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    You Are Here

    “Andre? He got into a fight at work and the Y put him in jail.”

    It’s lightly snowing on a January morning, temperatures are in the mid-20s, and I’m locking my bike under the red X at the Bricktown People Mover Station. There is an official bike rack.

    “What’s it like biking today?” asks a red-haired woman. She lights a cigarette.

    “Ahhh, it’s not so bad. My hand is cold. That’s about it right now.”

    I hold up my ungloved right hand. It’s pale like a ghost, crispy like a popsicle, and blue-bloody in spots from the finally-here Michigan winter. My bare hand fiddles with the Christmas present U-lock that is ten times harder to manage than my old, nearly broken spin combination lock.

    “You got your bike in a good spot, there’s a camera right there,” says the man with her, pointing.

    “Yeah, got an eye on it the whole time,” I reply, walking past.

    Up ahead, on Beaubien, is that weird under-the-tunnel entrance to Greektown Casino where streets seem to end and a series of one-ways takes the casual driver dangerously close to losing downtown by crossing over 375. Across Beaubien is the Greektown Casino Parking Garage where Greektown Valets run in Timberlands, gloves, and ski hats. To talk, they turned heads, wrapped in scarves, carefully into the wind.

    Looking up, I see the green top of the Wayne County Building, the awning at the Detroiter Bar, and Comerica Tower with its diamond shoots pointing skyward. Moving to the left, near the trash can that smells like cold cigarettes, reveals an American flag atop the Guardian Building and snatches of mid-January sun. I catch shreds of the Coleman A. Young Municipal Center and Cadillac Tower. There’s Niki’s Pizzeria, lofts & studios available, Loco’s Tex-Mex Grille, and a tattoo shop.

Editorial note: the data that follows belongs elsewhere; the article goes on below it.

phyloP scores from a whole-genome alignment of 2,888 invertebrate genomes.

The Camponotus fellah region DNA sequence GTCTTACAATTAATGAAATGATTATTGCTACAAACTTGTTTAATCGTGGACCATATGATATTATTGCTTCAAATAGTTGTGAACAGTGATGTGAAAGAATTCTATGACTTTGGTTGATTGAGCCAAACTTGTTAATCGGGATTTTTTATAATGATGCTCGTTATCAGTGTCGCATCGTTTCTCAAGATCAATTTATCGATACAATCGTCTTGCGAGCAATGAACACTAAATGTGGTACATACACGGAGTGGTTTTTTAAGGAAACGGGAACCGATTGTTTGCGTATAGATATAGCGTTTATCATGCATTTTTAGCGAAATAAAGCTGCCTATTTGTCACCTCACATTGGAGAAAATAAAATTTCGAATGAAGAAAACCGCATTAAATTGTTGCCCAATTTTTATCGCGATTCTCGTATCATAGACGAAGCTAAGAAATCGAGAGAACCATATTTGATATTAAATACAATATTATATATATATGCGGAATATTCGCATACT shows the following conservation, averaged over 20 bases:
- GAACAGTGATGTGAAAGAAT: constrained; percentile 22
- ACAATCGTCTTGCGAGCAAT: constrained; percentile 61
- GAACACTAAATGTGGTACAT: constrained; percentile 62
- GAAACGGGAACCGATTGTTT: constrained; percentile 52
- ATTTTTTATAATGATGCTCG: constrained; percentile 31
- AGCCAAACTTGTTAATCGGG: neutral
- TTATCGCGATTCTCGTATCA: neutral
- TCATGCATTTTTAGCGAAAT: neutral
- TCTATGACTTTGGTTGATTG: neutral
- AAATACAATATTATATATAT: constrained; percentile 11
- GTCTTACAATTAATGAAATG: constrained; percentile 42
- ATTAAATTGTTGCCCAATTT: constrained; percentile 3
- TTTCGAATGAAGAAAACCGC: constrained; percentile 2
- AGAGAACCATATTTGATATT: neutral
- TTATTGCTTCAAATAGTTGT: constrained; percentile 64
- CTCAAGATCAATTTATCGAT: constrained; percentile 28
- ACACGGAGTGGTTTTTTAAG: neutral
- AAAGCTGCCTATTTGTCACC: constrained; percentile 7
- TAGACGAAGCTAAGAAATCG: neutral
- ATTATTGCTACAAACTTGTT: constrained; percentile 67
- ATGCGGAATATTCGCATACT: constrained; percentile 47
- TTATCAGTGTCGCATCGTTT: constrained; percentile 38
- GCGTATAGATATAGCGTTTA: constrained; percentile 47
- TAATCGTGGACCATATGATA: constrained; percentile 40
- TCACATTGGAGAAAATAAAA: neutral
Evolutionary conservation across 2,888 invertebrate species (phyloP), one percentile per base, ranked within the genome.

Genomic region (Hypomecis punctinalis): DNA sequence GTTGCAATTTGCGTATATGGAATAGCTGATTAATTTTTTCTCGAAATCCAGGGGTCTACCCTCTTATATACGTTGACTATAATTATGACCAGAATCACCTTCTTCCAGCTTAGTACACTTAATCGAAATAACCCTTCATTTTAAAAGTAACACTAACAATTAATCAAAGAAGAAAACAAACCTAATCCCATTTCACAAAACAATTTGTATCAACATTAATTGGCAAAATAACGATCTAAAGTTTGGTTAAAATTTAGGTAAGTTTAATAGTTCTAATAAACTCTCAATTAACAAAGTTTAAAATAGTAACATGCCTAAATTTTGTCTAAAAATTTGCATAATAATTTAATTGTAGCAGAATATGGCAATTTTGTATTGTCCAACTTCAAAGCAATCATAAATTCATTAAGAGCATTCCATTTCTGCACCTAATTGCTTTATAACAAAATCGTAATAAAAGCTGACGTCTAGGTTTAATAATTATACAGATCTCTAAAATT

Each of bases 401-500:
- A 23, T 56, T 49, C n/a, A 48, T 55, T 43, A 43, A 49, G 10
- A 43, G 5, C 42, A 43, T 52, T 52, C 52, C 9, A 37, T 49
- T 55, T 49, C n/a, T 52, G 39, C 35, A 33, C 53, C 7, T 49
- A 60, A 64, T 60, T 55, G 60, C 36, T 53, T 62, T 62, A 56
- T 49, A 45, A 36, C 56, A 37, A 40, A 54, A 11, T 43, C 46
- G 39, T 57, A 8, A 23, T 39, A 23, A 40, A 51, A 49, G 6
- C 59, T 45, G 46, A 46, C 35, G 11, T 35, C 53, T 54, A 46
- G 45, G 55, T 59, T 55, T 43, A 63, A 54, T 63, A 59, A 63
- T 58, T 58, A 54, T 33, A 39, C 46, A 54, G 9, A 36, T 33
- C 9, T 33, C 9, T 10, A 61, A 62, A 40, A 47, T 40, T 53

Next to a collection of newspaper stands, I’m welcomed by two signs. The blue, front door sign says “This Area is Under Video SURVEILLANCE.” Another outdoor sign says “Reaching Downtown Destinations in Minutes” and it oozes 2002. The Bricktown People Mover Station has tile that looks like my grandmother’s old bathroom. It’s gray, slate tile gray; a gray that shows dirt and projects drab. The walls, save a wonderful art piece titled “Bricktown Passage,” are filled with outdated paper maps and safety signs. One sign announces “EXPERIENCE DETROIT!” and looks like it was designed in Word 2000. Another sign reads “YOU ARE HERE!” A digital notice above the entrance turnstile projects a notice: “REPORT ALL SUSPICIOUS ACTIVITY OR PEOPLE.” There are three surveillance cameras.

    A woman walks in and kicks snow off her boots.

    “Stay warm out there today,” she says.

    “You too,” I shoot back.

    She stops to study the only map worth viewing. It’s the new kind of Detroit map that you see downtown. It has big, clear arrows pointing in the direction of major destinations, a colorful map below, and a purple legend. The shiny display is bowed-out in a style that invites a hemisphere of readers.

    The entrance to the Blue Cross Blue Shield (BCBS) of Michigan Bricktown Customer Service Center, which fuels the traffic and smoking crowd, is labeled with a sign one might see in a Michigan high school gymnasium marking the restrooms. The sign points down a grandmother-gray-tiled corridor that ends in a reception desk. Employees pass back and forth, lighting or getting ready to light a cigarette.

    There are maps. There are safety warnings. There are token machines. BCBS is at Home in the D. There are cameras. This is Downtown Detroit during the North American International Auto Show. This is the People Mover.

    But there are no people.

    It’s 8:40am: morning rush hour. In a ten minute span, I see twelve people in the station, and only seven are People Mover riders. One of the seven is a man who reaches over the handicapped entrance gate, lifts the lock, and walks through. The place feels hollow: marked by smokers, slow traffic, and ping-pong sounds from the People Mover.